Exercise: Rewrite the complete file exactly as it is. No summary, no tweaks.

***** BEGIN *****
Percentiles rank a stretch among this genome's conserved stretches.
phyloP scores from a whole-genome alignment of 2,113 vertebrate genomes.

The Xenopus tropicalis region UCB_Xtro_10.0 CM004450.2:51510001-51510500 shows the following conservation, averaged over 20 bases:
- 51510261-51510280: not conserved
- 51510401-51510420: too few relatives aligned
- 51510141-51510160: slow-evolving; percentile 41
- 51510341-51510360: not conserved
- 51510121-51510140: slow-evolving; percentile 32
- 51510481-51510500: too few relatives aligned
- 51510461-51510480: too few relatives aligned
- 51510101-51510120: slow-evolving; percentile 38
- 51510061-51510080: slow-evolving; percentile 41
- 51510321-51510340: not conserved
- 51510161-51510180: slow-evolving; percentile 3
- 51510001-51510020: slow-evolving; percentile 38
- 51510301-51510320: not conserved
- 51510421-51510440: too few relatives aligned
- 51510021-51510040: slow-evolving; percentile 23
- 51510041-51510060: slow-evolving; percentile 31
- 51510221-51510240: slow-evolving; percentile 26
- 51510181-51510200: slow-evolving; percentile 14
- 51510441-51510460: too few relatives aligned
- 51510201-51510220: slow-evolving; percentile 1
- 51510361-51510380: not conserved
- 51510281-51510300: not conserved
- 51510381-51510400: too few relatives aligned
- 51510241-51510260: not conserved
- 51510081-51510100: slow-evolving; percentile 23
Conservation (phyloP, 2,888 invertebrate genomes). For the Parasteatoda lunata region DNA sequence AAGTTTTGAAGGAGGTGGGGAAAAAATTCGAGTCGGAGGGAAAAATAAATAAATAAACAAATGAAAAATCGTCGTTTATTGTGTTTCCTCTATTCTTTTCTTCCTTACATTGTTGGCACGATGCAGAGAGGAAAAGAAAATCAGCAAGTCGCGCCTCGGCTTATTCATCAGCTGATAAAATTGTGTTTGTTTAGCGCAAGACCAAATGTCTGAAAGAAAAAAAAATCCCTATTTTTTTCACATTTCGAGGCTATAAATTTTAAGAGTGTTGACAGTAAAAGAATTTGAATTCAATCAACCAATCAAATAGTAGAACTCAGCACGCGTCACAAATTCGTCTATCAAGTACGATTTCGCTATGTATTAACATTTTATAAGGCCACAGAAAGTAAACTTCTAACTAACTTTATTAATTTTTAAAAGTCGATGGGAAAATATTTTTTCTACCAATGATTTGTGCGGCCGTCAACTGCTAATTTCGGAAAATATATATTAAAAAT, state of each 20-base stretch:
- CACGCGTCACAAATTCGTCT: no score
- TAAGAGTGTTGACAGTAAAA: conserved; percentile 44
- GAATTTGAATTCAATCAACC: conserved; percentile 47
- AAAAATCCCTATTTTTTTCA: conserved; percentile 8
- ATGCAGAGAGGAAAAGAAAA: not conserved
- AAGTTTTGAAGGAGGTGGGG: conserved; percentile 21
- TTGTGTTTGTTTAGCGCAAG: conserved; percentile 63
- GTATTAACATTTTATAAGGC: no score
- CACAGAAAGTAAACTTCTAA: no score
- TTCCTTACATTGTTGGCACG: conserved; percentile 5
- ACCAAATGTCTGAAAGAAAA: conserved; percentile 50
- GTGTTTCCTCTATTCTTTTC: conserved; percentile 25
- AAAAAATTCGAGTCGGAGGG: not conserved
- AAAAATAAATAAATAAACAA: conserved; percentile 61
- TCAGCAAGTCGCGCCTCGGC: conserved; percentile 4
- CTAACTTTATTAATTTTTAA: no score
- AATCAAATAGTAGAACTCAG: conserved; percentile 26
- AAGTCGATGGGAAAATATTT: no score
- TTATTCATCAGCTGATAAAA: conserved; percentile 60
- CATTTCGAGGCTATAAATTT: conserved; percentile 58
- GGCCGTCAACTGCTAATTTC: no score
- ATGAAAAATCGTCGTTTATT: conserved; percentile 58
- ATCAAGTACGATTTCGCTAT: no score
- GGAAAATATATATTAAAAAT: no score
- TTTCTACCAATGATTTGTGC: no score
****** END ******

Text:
Percentiles rank a stretch among this genome's conserved stretches.
phyloP scores from a whole-genome alignment of 2,113 vertebrate genomes.

The Xenopus tropicalis region UCB_Xtro_10.0 CM004450.2:51510001-51510500 shows the following conservation, averaged over 20 bases:
- 51510261-51510280: not conserved
- 51510401-51510420: too few relatives aligned
- 51510141-51510160: slow-evolving; percentile 41
- 51510341-51510360: not conserved
- 51510121-51510140: slow-evolving; percentile 32
- 51510481-51510500: too few relatives aligned
- 51510461-51510480: too few relatives aligned
- 51510101-51510120: slow-evolving; percentile 38
- 51510061-51510080: slow-evolving; percentile 41
- 51510321-51510340: not conserved
- 51510161-51510180: slow-evolving; percentile 3
- 51510001-51510020: slow-evolving; percentile 38
- 51510301-51510320: not conserved
- 51510421-51510440: too few relatives aligned
- 51510021-51510040: slow-evolving; percentile 23
- 51510041-51510060: slow-evolving; percentile 31
- 51510221-51510240: slow-evolving; percentile 26
- 51510181-51510200: slow-evolving; percentile 14
- 51510441-51510460: too few relatives aligned
- 51510201-51510220: slow-evolving; percentile 1
- 51510361-51510380: not conserved
- 51510281-51510300: not conserved
- 51510381-51510400: too few relatives aligned
- 51510241-51510260: not conserved
- 51510081-51510100: slow-evolving; percentile 23
Conservation (phyloP, 2,888 invertebrate genomes). For the Parasteatoda lunata region DNA sequence AAGTTTTGAAGGAGGTGGGGAAAAAATTCGAGTCGGAGGGAAAAATAAATAAATAAACAAATGAAAAATCGTCGTTTATTGTGTTTCCTCTATTCTTTTCTTCCTTACATTGTTGGCACGATGCAGAGAGGAAAAGAAAATCAGCAAGTCGCGCCTCGGCTTATTCATCAGCTGATAAAATTGTGTTTGTTTAGCGCAAGACCAAATGTCTGAAAGAAAAAAAAATCCCTATTTTTTTCACATTTCGAGGCTATAAATTTTAAGAGTGTTGACAGTAAAAGAATTTGAATTCAATCAACCAATCAAATAGTAGAACTCAGCACGCGTCACAAATTCGTCTATCAAGTACGATTTCGCTATGTATTAACATTTTATAAGGCCACAGAAAGTAAACTTCTAACTAACTTTATTAATTTTTAAAAGTCGATGGGAAAATATTTTTTCTACCAATGATTTGTGCGGCCGTCAACTGCTAATTTCGGAAAATATATATTAAAAAT, state of each 20-base stretch:
- CACGCGTCACAAATTCGTCT: no score
- TAAGAGTGTTGACAGTAAAA: conserved; percentile 44
- GAATTTGAATTCAATCAACC: conserved; percentile 47
- AAAAATCCCTATTTTTTTCA: conserved; percentile 8
- ATGCAGAGAGGAAAAGAAAA: not conserved
- AAGTTTTGAAGGAGGTGGGG: conserved; percentile 21
- TTGTGTTTGTTTAGCGCAAG: conserved; percentile 63
- GTATTAACATTTTATAAGGC: no score
- CACAGAAAGTAAACTTCTAA: no score
- TTCCTTACATTGTTGGCACG: conserved; percentile 5
- ACCAAATGTCTGAAAGAAAA: conserved; percentile 50
- GTGTTTCCTCTATTCTTTTC: conserved; percentile 25
- AAAAAATTCGAGTCGGAGGG: not conserved
- AAAAATAAATAAATAAACAA: conserved; percentile 61
- TCAGCAAGTCGCGCCTCGGC: conserved; percentile 4
- CTAACTTTATTAATTTTTAA: no score
- AATCAAATAGTAGAACTCAG: conserved; percentile 26
- AAGTCGATGGGAAAATATTT: no score
- TTATTCATCAGCTGATAAAA: conserved; percentile 60
- CATTTCGAGGCTATAAATTT: conserved; percentile 58
- GGCCGTCAACTGCTAATTTC: no score
- ATGAAAAATCGTCGTTTATT: conserved; percentile 58
- ATCAAGTACGATTTCGCTAT: no score
- GGAAAATATATATTAAAAAT: no score
- TTTCTACCAATGATTTGTGC: no score